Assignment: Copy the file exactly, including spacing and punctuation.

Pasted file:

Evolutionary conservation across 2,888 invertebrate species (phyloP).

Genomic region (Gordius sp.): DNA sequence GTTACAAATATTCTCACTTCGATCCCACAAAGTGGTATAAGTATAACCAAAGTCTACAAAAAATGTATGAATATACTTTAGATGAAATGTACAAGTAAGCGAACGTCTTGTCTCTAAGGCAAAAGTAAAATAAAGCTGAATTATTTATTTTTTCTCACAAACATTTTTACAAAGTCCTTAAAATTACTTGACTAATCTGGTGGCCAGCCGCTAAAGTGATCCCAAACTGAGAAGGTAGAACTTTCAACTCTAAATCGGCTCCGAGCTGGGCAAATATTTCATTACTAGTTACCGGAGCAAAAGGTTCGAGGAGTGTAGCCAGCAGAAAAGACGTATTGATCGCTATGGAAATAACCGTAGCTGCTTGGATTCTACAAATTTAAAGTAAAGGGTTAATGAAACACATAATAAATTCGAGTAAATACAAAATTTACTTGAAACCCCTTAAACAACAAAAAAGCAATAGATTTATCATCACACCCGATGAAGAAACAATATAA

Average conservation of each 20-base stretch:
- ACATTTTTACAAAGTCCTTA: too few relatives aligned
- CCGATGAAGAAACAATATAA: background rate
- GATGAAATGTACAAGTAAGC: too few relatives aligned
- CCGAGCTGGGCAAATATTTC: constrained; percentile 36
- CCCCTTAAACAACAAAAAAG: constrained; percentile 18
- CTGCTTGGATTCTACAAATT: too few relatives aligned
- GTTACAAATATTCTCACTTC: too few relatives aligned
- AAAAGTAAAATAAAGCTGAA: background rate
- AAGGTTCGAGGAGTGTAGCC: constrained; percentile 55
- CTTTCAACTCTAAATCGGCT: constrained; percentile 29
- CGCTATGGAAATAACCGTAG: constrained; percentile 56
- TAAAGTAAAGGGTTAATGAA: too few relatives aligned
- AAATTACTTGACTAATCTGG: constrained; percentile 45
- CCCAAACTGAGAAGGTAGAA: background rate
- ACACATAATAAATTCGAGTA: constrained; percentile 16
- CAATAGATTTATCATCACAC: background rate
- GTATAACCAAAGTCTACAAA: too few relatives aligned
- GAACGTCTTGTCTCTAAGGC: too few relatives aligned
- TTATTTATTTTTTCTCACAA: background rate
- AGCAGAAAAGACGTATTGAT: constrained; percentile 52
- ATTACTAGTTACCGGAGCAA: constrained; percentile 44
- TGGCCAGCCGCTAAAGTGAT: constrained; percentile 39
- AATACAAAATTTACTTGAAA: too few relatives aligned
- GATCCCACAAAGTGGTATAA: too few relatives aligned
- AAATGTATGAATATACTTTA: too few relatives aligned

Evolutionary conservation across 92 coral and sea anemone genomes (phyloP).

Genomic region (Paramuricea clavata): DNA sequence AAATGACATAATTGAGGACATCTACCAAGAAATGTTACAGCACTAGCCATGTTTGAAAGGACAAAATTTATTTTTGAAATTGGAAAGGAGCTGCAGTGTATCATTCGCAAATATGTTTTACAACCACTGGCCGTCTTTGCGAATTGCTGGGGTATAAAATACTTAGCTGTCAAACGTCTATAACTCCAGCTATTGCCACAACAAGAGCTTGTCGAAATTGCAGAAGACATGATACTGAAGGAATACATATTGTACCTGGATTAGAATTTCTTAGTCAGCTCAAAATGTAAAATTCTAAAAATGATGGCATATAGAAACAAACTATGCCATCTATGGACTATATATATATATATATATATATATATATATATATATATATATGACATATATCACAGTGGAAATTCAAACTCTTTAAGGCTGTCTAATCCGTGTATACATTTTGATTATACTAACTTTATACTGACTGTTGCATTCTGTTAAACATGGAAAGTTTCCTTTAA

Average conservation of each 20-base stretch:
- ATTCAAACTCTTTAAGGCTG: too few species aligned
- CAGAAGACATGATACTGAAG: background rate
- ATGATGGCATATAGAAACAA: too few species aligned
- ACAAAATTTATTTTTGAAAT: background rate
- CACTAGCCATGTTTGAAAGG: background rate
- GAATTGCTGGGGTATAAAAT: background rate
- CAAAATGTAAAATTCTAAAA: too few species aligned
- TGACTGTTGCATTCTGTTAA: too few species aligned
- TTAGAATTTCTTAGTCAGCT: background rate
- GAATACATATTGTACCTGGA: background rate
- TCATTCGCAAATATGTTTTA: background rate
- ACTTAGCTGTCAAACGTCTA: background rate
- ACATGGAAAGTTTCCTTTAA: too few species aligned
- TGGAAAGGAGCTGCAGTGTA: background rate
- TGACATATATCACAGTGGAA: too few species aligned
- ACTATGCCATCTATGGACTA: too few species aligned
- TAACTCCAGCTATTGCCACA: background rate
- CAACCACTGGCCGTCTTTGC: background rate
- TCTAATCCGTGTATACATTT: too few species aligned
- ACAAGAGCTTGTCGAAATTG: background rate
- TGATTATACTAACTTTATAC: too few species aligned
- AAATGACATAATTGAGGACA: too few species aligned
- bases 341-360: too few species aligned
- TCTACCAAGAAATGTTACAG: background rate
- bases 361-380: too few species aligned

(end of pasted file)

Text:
Evolutionary conservation across 2,888 invertebrate species (phyloP).

Genomic region (Gordius sp.): DNA sequence GTTACAAATATTCTCACTTCGATCCCACAAAGTGGTATAAGTATAACCAAAGTCTACAAAAAATGTATGAATATACTTTAGATGAAATGTACAAGTAAGCGAACGTCTTGTCTCTAAGGCAAAAGTAAAATAAAGCTGAATTATTTATTTTTTCTCACAAACATTTTTACAAAGTCCTTAAAATTACTTGACTAATCTGGTGGCCAGCCGCTAAAGTGATCCCAAACTGAGAAGGTAGAACTTTCAACTCTAAATCGGCTCCGAGCTGGGCAAATATTTCATTACTAGTTACCGGAGCAAAAGGTTCGAGGAGTGTAGCCAGCAGAAAAGACGTATTGATCGCTATGGAAATAACCGTAGCTGCTTGGATTCTACAAATTTAAAGTAAAGGGTTAATGAAACACATAATAAATTCGAGTAAATACAAAATTTACTTGAAACCCCTTAAACAACAAAAAAGCAATAGATTTATCATCACACCCGATGAAGAAACAATATAA

Average conservation of each 20-base stretch:
- ACATTTTTACAAAGTCCTTA: too few relatives aligned
- CCGATGAAGAAACAATATAA: background rate
- GATGAAATGTACAAGTAAGC: too few relatives aligned
- CCGAGCTGGGCAAATATTTC: constrained; percentile 36
- CCCCTTAAACAACAAAAAAG: constrained; percentile 18
- CTGCTTGGATTCTACAAATT: too few relatives aligned
- GTTACAAATATTCTCACTTC: too few relatives aligned
- AAAAGTAAAATAAAGCTGAA: background rate
- AAGGTTCGAGGAGTGTAGCC: constrained; percentile 55
- CTTTCAACTCTAAATCGGCT: constrained; percentile 29
- CGCTATGGAAATAACCGTAG: constrained; percentile 56
- TAAAGTAAAGGGTTAATGAA: too few relatives aligned
- AAATTACTTGACTAATCTGG: constrained; percentile 45
- CCCAAACTGAGAAGGTAGAA: background rate
- ACACATAATAAATTCGAGTA: constrained; percentile 16
- CAATAGATTTATCATCACAC: background rate
- GTATAACCAAAGTCTACAAA: too few relatives aligned
- GAACGTCTTGTCTCTAAGGC: too few relatives aligned
- TTATTTATTTTTTCTCACAA: background rate
- AGCAGAAAAGACGTATTGAT: constrained; percentile 52
- ATTACTAGTTACCGGAGCAA: constrained; percentile 44
- TGGCCAGCCGCTAAAGTGAT: constrained; percentile 39
- AATACAAAATTTACTTGAAA: too few relatives aligned
- GATCCCACAAAGTGGTATAA: too few relatives aligned
- AAATGTATGAATATACTTTA: too few relatives aligned

Evolutionary conservation across 92 coral and sea anemone genomes (phyloP).

Genomic region (Paramuricea clavata): DNA sequence AAATGACATAATTGAGGACATCTACCAAGAAATGTTACAGCACTAGCCATGTTTGAAAGGACAAAATTTATTTTTGAAATTGGAAAGGAGCTGCAGTGTATCATTCGCAAATATGTTTTACAACCACTGGCCGTCTTTGCGAATTGCTGGGGTATAAAATACTTAGCTGTCAAACGTCTATAACTCCAGCTATTGCCACAACAAGAGCTTGTCGAAATTGCAGAAGACATGATACTGAAGGAATACATATTGTACCTGGATTAGAATTTCTTAGTCAGCTCAAAATGTAAAATTCTAAAAATGATGGCATATAGAAACAAACTATGCCATCTATGGACTATATATATATATATATATATATATATATATATATATATATATGACATATATCACAGTGGAAATTCAAACTCTTTAAGGCTGTCTAATCCGTGTATACATTTTGATTATACTAACTTTATACTGACTGTTGCATTCTGTTAAACATGGAAAGTTTCCTTTAA

Average conservation of each 20-base stretch:
- ATTCAAACTCTTTAAGGCTG: too few species aligned
- CAGAAGACATGATACTGAAG: background rate
- ATGATGGCATATAGAAACAA: too few species aligned
- ACAAAATTTATTTTTGAAAT: background rate
- CACTAGCCATGTTTGAAAGG: background rate
- GAATTGCTGGGGTATAAAAT: background rate
- CAAAATGTAAAATTCTAAAA: too few species aligned
- TGACTGTTGCATTCTGTTAA: too few species aligned
- TTAGAATTTCTTAGTCAGCT: background rate
- GAATACATATTGTACCTGGA: background rate
- TCATTCGCAAATATGTTTTA: background rate
- ACTTAGCTGTCAAACGTCTA: background rate
- ACATGGAAAGTTTCCTTTAA: too few species aligned
- TGGAAAGGAGCTGCAGTGTA: background rate
- TGACATATATCACAGTGGAA: too few species aligned
- ACTATGCCATCTATGGACTA: too few species aligned
- TAACTCCAGCTATTGCCACA: background rate
- CAACCACTGGCCGTCTTTGC: background rate
- TCTAATCCGTGTATACATTT: too few species aligned
- ACAAGAGCTTGTCGAAATTG: background rate
- TGATTATACTAACTTTATAC: too few species aligned
- AAATGACATAATTGAGGACA: too few species aligned
- bases 341-360: too few species aligned
- TCTACCAAGAAATGTTACAG: background rate
- bases 361-380: too few species aligned